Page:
December 30, 2010 at 2:57 pm EDT | by Kathi Wolfe
In 2011, I resolve to …

Oy! It’s New Year’s resolutions time again.

How about going to the gym more often, your ever-so-helpful boyfriend asks. Your girlfriend wonders if you could be less of a Crackberry addict, and though you worked 24/7 to save the world in 2010, every good cause wants you to be even more helpful in the new year.

This hits LGBTQ people where we live. Along with the issues that straight people deal with (from the ridiculous to the sublime) when making New Year’s resolutions, we’ll wrestle with everything from should I resolve to come out to my boss, drink less in bars or work to stop bullying of queer students in 2011.

The ancient Romans believed in Janus, the god of beginnings who had two faces (one looking back and one looking forward). On New Year’s, they gave Janus presents so their next 12 months would be good.

Today, we hope to appease the gods on Twitter and Facebook, making and vowing to keep our resolutions, knowing our resolve will last until our next status update.

Oscar Wilde, the quintessential queer, knew this when only birds tweeted. “Good resolutions are simply checks that men draw on a bank where they have no account,” he said.

“The only way to spend New Year’s Eve is either quietly with friends or in a brothel,” the gay poet W.H. Auden said about spending Dec. 31 agog in resolutions.

I love Auden, but I don’t quite see myself hanging in a brothel during the holidays. I’ll spend New Year’s Eve with friends doing what we always do, making resolutions on matters silly and solemn. Dear Reader, I’d like to share with you my New Year’s resolutions for myself and the queer community.

• In 2011, I’ll move on from Blanche, Rose, Dorothy and Sophia. The clothes are so ‘80s, we’re past the oughts and our queer moms are our Facebook friends.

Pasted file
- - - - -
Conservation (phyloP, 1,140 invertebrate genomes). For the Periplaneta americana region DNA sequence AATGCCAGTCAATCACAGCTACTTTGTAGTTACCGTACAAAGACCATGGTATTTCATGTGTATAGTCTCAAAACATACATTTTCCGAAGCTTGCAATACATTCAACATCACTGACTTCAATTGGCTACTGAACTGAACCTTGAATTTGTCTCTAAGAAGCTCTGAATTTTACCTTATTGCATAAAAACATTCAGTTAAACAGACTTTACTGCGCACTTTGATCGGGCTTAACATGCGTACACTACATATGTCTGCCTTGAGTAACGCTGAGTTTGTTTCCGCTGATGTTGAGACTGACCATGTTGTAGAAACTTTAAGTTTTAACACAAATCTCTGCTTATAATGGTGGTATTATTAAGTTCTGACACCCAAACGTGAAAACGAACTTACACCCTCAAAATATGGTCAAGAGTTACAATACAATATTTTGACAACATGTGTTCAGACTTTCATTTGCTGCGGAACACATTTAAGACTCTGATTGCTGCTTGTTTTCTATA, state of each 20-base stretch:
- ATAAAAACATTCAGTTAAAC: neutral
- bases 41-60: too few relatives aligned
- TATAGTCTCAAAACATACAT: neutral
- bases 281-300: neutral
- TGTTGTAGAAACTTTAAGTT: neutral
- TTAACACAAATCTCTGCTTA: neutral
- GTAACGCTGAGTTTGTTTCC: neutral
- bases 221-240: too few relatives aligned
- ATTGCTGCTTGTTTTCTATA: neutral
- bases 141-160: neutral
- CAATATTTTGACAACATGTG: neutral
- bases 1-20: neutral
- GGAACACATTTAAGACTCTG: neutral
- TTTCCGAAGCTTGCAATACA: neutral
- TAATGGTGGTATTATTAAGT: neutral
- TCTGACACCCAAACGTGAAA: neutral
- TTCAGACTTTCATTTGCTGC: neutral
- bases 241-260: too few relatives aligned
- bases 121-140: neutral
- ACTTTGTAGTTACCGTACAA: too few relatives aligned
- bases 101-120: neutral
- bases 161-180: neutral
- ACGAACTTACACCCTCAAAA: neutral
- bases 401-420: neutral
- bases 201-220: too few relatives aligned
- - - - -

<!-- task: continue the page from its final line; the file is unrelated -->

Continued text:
• Patience is a virtue, my grandmother always said, when she’d encourage me to be more tolerant of the foibles of others. Unfortunately, patience is a virtue with which I’ve never been afflicted. But during the new year, I’ll aim to be more patient with other people. I won’t scream at the TV when my gaydar tells me the actress on the talk show is a closeted queer or tell my gay male friend he’s hurting not only himself but all of us by not coming out at his job. Maybe their careers could be hurt if they were openly queer, I’ll say to myself.

• The next time my “liberal” cousin tells me, “it’s great that you’re gay, but I hope Evan (her son) isn’t. It would be too hard,” I won’t say, “Hard?  For Evan or for you?”

• When a “progressive,” hetero poet says I should treat my queerness as a “teachable moment,” I won’t sigh and turn away from her. It gets old fast, but as long as there is homophobia, we queers will be placed in the role of “educators.”

• My magnanimity won’t end there. I’ll even forgive Oprah for recently going to such pains to deny being queer that she told Barbara Walters, “I’m not even kind of lesbian.” I won’t say something snarky like “I’m not even kind of straight,” because, as Oprah has said, “Cheers to a New Year and another chance for us to get it right.”

• But patience has its limits. In 2011, the LGBTQ community should strive for less, not more, patience with closeted queer politicians, who endorse homophobic laws such as same-sex marriage prohibition legislation. Though President Obama signed historic legislation repealing “Don’t Ask, Don’t Tell,” the political environment will likely be far less same-sex friendly in the aftermath of the 2010 elections.

• Let’s swear on all things Lady Gaga to work for peace and marriage equality; combat censorship in the arts; and embrace “Glee,” dancing, Home Depot, new spouses and the other joys of queer life in 2011. Happy New Year!

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